Use this URL to cite or link to this record in EThOS: http://ethos.bl.uk/OrderDetails.do?uin=uk.bl.ethos.662397
Title: Scots and Scottish English : sociolinguistics and education in Glasgow and Edinburgh
Author: Steele, Laura June
Awarding Body: University of Edinburgh
Current Institution: University of Edinburgh
Date of Award: 1998
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Abstract:
The thesis describes, in the first instance, a sociolinguistic investigation of the speech of people of Edinburgh and Glasgow. This entails describing research carried out in the two cities with census-matched informants who were tape-recorded as they answered a questionnaire presented to them as informally as conditions allowed. This questionnaire enquired about all linguistic aspects of spoken language (e.g. phonology, syntax) and about informants' attitudes towards their own language use and their perceptions of the languages spoken in Lowland Scotland. Broadly speaking this resulted in the discovery that Scots-dialect linguistic forms are a feature of the speech of almost all natives of Glasgow and Edinburgh regardless of socio-economic status, age and gender. These kinds of non-linguistic social factors do, however, account for the range of, and extent to which Scots-dialect forms are used, as well as informants' attitudes towards spoken Scots and, indeed, perceptions of Scots as an entity separate from Scottish English. The latter part of this thesis describes an investigation into the official attitude of, and stance taken by the people responsible for educating children in Glasgow and Edinburgh. There is, therefore, a full account of research undertaken with a sample of teachers and educational advisors in Glasgow and Edinburgh, as well as a member of Her Majesty's Inspectorate of Education in Scotland. The results obtained for this section of the study generally show that while the SOED's recent guidelines on language use promote increased teaching of Scots-dialect literature and encourage teachers to value the "language pupils bring to school", there is a great deal of confusion for teachers and, indeed, advisors, as to what is Scots, what is English, what is acceptable in the formal school environment and what is not. At present there is no comprehensive training for teachers on the teaching of Scots-dialect literature or the nature of spoken Scots as opposed to Scottish English, yet teachers are expected to include these topics in their curricula.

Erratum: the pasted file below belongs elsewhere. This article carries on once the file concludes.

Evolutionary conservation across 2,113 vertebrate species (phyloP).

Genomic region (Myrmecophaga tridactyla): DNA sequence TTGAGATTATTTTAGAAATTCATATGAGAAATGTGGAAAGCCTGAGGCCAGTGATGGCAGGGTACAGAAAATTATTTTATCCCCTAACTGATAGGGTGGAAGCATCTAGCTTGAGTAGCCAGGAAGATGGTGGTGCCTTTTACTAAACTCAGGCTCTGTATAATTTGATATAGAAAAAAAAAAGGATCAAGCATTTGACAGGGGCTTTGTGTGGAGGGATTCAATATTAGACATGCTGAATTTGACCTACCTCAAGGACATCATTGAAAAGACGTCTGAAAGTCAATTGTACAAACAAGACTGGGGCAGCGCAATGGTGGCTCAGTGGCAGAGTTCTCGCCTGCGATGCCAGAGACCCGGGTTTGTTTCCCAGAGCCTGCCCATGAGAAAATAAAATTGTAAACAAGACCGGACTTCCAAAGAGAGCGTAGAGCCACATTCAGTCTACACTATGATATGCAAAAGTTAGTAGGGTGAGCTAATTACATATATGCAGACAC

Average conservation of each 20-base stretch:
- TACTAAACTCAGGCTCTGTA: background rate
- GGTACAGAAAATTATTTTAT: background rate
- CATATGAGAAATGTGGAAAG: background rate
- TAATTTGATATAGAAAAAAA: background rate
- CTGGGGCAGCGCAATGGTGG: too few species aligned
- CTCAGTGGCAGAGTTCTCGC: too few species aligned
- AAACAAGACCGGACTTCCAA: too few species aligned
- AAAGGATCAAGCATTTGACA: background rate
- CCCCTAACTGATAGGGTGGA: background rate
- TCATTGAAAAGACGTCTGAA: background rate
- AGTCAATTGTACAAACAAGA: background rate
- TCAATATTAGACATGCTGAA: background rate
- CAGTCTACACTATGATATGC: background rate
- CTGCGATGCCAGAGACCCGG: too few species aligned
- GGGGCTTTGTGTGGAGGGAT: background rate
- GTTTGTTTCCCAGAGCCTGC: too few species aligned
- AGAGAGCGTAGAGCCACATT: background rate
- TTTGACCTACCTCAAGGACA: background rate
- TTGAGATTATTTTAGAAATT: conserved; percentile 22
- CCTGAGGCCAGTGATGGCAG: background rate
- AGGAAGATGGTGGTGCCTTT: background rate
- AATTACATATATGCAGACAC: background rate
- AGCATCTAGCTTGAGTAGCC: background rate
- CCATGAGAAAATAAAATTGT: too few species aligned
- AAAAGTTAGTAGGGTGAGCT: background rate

Supervisor: Not available Sponsor: Not available
Qualification Name: Thesis (Ph.D.) Qualification Level: Doctoral
EThOS ID: uk.bl.ethos.662397  DOI: Not available
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